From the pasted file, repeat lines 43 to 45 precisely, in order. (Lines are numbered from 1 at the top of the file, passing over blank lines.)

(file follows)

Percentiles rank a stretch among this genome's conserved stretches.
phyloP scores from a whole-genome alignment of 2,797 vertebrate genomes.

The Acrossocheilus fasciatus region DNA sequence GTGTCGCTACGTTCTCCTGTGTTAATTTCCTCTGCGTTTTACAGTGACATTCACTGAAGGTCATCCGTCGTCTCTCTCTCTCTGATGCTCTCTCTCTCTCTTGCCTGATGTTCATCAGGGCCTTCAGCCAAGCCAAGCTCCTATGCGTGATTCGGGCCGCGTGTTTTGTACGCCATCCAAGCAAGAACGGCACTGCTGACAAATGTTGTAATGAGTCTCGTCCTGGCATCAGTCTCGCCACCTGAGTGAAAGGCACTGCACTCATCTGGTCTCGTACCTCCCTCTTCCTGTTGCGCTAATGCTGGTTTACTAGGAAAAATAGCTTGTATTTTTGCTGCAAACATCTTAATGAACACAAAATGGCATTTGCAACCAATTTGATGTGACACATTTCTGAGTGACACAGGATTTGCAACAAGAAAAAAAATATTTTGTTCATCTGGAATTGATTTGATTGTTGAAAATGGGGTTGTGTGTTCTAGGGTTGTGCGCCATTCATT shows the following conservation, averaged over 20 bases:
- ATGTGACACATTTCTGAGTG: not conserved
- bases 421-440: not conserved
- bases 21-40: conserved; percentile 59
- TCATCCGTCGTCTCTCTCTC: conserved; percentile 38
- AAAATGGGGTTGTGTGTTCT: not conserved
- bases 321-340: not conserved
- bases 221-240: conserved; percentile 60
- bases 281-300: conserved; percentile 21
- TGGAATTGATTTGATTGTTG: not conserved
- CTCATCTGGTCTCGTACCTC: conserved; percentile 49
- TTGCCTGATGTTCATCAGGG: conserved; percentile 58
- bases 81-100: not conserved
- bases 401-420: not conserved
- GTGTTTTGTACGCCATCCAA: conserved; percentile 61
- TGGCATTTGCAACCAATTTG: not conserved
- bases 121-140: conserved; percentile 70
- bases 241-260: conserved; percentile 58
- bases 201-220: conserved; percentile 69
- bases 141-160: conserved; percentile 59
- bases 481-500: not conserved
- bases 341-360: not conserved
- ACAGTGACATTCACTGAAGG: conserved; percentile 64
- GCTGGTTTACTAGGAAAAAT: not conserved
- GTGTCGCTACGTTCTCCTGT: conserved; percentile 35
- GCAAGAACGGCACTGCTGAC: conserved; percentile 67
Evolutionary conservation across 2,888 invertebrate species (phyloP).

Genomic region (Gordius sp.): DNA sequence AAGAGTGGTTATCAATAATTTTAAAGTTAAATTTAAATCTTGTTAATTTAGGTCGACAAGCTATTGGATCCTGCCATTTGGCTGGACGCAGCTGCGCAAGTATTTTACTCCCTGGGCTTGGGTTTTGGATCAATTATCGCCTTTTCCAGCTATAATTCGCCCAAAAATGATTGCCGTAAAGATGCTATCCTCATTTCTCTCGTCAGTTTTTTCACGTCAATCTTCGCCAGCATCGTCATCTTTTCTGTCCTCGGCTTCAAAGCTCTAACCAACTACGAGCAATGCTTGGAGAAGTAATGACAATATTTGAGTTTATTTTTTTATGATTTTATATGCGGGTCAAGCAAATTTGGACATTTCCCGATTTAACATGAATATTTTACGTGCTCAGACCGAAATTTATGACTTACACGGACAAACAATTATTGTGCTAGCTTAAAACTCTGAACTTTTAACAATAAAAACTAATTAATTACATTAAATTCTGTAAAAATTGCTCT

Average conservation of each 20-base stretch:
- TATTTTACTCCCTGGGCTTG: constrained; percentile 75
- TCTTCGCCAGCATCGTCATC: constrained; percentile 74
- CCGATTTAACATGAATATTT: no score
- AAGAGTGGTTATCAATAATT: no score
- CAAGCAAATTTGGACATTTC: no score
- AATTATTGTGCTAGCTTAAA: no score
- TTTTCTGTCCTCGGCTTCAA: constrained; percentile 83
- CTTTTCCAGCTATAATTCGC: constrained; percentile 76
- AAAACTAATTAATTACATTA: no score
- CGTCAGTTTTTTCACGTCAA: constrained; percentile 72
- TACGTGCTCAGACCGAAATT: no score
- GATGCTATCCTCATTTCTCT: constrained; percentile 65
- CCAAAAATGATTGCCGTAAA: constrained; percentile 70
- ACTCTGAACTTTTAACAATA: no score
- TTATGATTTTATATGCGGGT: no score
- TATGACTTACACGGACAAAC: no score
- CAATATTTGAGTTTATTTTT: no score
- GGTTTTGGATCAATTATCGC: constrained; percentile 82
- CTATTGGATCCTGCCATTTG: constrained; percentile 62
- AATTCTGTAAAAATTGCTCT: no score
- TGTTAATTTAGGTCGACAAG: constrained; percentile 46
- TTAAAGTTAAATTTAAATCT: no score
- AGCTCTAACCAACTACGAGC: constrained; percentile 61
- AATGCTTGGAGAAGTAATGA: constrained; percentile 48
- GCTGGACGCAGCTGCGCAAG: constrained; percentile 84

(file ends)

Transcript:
- GATGCTATCCTCATTTCTCT: constrained; percentile 65
- CCAAAAATGATTGCCGTAAA: constrained; percentile 70
- ACTCTGAACTTTTAACAATA: no score